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Abume  

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Atuamba  

K.A. Gourlay

revised by F.J. de Hen

[tuambi]

Bullroarer of the Kuma of the eastern Democratic Republic of the Congo. It consists of a slightly concave ellipsoidal piece of wood measuring 30 × 10 cm along the axes. The instrument is whirled by a cord attached to one end and the sound produced is said to resemble the growling of a leopard. The bullroarer has associations with spirit voices and secret ceremonies such as circumcision, and has restrictions against women and non-initiates seeing it, as is customary for other bullroarers of the Congo. The varied names collected by de Hen suggest an onomatopoeic derivation, for example, the Adoi, Amanga, Andebogo and Andowi kundrukundru, Aimed kunzukunzu, Bagbwa and Mamvu egburuburu and arumvurumvu, and Bangba and Mayogo mbirimbiri. This pattern is not always followed, as with the Mbole inano, Nyali upa and Zande gilingwa.

F.J. de Hen: Beitrag zur Kenntnis der Musikinstrumente aus Belgisch Kongo und Ruanda-Urundi (Tervuren, 1960), 171ff...

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Bailol  

Jeremy Montagu

Mouth bow of the Fula and Tukulor peoples of Senegal and the Gambia. The left hand presses the string with a small stick to alter the pitch of the fundamental, while the right hand taps the string with a second stick. Overtones are selected by altering the shape of the mouth....

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Baka  

Mouth bow of the Gbande people of Liberia. The player taps the string with a stick in his right hand while regulating the vibrating length with a stick in his left. The string passes between his lips; by altering the shape of the oral cavity he can produce different overtones. ...

Article

Ferdinand J. de Hen

Lamellaphone of the Mabadi and Bandia peoples of the Democratic Republic of the Congo. It has five to 12 wooden tongues and a trough-shaped bark resonator. Similar instruments are the Mangbele marombe, Mbuja ekwongolia, and Zande modeku.

F.J. de Hen: Beitrag zur Kenntnis der Musikinstrumente aus Belgisch Kongo und Ruanda-Urundi...

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Bandiri  

Set of two or more single-headed frame drums, with or without circular metal jingles, and a kettledrum used by members of the k’adiriyya Islamic sect of northern Nigeria. It accompanies the zikiri (creed formula by which a person acknowledges that he is a Muslim). The frame drum is held in the left hand and beaten with the fingers of the right....

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Ferdinand J. de Hen

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Bangali  

Ferdinand J. de Hen

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Bangia  

Lyre of the Berta people of southeastern Sudan. It has a wooden bowl resonator, a soundtable of hide into which two soundholes are cut, and a small wooden bridge. The five strings, formerly made of gut, are nowadays made of steel. Each string is fastened to a strip of cloth wound around the yoke and can be tuned by twisting the cloth. The ...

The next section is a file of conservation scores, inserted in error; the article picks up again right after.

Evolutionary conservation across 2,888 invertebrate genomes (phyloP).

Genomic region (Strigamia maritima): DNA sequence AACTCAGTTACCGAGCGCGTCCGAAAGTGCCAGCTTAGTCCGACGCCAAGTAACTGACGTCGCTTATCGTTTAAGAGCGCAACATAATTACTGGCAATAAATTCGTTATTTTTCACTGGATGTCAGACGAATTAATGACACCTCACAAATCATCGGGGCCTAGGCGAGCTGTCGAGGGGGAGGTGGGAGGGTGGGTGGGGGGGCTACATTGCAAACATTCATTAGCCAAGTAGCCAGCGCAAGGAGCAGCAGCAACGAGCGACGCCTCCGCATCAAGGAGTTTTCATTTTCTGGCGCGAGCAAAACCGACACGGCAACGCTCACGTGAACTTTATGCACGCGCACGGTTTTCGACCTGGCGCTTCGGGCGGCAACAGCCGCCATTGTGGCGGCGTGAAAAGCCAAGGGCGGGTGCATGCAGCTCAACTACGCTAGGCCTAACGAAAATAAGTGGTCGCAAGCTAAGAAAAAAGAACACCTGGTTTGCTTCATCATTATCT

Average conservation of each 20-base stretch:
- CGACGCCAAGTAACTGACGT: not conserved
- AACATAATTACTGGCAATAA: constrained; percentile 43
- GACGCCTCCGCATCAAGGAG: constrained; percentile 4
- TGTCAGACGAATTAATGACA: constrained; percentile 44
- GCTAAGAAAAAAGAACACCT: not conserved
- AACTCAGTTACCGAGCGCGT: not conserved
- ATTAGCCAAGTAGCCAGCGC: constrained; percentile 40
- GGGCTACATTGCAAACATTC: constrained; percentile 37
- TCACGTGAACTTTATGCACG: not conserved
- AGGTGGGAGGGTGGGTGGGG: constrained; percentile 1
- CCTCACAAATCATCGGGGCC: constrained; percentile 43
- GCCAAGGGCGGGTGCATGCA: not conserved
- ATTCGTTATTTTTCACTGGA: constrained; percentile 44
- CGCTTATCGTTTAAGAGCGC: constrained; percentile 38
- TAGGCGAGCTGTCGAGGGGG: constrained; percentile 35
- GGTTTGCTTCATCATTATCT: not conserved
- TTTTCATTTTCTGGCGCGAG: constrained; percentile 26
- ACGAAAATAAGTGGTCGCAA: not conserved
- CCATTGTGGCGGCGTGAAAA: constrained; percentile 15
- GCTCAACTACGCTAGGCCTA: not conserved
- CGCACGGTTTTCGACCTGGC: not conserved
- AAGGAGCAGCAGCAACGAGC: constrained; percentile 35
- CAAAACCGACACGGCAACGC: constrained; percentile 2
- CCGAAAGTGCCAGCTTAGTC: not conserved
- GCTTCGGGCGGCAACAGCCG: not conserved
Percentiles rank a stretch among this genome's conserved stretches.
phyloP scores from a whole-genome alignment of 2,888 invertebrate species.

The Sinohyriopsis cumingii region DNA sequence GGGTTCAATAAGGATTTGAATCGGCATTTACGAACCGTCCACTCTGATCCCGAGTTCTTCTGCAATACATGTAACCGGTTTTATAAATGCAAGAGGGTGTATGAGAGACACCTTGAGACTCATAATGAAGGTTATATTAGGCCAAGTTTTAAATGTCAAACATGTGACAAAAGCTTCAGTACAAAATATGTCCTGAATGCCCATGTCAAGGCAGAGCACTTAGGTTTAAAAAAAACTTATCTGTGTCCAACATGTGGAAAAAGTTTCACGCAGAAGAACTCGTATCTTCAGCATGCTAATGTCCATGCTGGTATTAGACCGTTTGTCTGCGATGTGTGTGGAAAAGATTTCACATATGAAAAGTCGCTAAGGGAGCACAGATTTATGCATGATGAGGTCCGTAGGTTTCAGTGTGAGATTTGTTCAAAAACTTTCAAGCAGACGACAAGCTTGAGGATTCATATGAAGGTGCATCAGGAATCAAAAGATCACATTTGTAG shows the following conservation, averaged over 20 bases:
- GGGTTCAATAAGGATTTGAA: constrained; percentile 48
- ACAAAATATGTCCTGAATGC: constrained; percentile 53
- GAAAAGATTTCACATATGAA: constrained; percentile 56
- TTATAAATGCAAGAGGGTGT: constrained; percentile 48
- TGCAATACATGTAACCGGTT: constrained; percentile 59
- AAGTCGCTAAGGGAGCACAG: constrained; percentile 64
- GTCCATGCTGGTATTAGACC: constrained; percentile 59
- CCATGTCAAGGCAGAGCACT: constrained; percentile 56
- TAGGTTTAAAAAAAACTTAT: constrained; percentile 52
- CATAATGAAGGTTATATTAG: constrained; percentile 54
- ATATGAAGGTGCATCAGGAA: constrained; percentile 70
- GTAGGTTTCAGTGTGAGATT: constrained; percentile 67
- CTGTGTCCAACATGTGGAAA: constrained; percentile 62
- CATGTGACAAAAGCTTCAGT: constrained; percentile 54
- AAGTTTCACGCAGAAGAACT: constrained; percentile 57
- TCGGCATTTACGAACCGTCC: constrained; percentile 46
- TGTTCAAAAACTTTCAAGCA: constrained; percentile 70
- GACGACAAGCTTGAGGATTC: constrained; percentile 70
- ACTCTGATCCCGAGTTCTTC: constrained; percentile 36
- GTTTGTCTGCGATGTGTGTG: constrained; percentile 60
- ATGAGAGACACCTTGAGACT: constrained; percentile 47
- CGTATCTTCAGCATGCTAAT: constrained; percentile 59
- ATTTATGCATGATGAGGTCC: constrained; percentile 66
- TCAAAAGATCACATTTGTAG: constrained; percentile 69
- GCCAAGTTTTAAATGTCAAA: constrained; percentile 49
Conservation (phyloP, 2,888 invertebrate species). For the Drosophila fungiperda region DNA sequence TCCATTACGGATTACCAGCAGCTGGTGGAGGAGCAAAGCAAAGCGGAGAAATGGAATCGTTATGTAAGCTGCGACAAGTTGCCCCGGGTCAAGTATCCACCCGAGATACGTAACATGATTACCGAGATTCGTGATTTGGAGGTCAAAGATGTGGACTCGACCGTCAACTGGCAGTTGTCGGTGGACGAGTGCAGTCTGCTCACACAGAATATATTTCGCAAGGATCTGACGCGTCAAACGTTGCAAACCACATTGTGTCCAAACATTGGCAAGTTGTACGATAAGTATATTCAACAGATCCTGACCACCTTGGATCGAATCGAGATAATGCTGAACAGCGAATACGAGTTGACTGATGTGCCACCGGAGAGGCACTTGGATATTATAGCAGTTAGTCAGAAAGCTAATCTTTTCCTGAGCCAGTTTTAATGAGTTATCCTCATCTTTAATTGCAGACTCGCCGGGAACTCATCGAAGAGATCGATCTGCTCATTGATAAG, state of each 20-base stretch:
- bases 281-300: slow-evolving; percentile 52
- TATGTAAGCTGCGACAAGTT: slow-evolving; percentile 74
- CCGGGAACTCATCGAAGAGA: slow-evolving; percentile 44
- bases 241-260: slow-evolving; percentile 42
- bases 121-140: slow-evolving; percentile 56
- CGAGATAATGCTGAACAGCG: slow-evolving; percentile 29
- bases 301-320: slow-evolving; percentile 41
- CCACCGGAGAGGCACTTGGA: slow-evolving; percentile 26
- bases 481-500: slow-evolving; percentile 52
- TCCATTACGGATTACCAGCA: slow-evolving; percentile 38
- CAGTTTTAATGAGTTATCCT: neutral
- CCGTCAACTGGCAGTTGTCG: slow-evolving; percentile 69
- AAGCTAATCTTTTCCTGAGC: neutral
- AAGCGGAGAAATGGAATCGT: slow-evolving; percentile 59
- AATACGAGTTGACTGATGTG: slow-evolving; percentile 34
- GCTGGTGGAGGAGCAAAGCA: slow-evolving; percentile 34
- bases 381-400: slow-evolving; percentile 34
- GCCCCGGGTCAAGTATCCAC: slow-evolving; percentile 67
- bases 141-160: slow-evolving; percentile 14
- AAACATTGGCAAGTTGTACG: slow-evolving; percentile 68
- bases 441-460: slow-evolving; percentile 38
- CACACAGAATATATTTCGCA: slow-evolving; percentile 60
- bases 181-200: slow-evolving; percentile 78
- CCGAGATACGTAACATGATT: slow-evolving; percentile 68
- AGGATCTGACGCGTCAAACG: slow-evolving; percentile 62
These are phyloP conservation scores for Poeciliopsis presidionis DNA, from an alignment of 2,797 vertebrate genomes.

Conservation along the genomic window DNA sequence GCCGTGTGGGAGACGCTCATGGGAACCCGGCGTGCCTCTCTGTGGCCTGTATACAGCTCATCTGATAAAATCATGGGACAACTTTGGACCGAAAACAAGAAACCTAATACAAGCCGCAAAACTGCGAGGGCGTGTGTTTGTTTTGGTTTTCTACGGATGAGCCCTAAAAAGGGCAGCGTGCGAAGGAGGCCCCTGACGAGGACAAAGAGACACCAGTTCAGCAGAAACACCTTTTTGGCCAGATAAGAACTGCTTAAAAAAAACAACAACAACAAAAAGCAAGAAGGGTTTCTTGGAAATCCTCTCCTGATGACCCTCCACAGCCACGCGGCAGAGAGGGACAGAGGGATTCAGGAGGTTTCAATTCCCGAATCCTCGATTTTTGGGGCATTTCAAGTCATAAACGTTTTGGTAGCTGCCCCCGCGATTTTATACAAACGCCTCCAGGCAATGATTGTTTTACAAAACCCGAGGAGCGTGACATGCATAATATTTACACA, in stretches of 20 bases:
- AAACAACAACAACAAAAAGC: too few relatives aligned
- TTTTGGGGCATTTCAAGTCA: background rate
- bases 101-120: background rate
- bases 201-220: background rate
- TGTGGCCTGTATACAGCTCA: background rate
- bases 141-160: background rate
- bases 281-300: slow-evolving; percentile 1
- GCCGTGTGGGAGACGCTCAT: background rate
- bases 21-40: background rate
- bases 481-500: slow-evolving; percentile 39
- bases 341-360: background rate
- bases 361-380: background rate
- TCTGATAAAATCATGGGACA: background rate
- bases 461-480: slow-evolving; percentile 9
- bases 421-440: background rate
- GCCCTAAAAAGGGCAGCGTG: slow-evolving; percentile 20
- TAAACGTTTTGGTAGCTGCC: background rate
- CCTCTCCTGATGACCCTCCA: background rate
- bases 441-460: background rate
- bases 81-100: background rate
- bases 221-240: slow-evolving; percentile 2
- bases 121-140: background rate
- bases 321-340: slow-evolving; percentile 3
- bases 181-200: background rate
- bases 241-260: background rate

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Bangwe  

Andrew Tracey

[bango, ndyele, pango, pangwe]

Board zither of southeastern Africa made of a flat board or of a raft of papyrus stalks. Its single wire or fibre string is stretched from end to end through holes in the body of the instrument (normally seven times, but nine to 12 among the Sena, Manganja, and Barwe peoples of central Mozambique). Rough tuning is effected by friction tensioning each segment, fine tuning by moving the small bridges under each string at the player’s end. In northern Mozambique and Malawi the player usually strums all the pentatonically tuned strings with the right index finger while damping with the left fingers those notes that are not required to sound, an ancient technique used on many lyres and zithers. The bangwe, once ubiquitous in Malawi, is now rare. In central Mozambique the tuning is heptatonic; the player plucks the open strings with the fingers and thumbs of both hands, sharing a repertoire with the lamellaphones of the region. The far end of the instrument is often put into a calabash or tin can for resonance; the resonator is dotted with loose bottle tops that serve as buzzers....

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Banja  

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Bankiya  

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Banzie  

Ferdinand J. de Hen

[banzu]

Zither of the Democratic Republic of the Congo. The name banzie is used by the Zande people, banzu by the Mangbetu and Bwa. It has a box resonator of bark and 9 to 13 liana strings.

F.J. de Hen: Beitrag zur Kenntnis der Musikinstrumente aus Belgisch Kongo und Ruanda-Urundi (Tervuren, 1960), 155–6....

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Bappe  

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Baranga  

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Barba  

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Baruma  

Ferdinand J. de Hen

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Basoko  

Ferdinand J. de Hen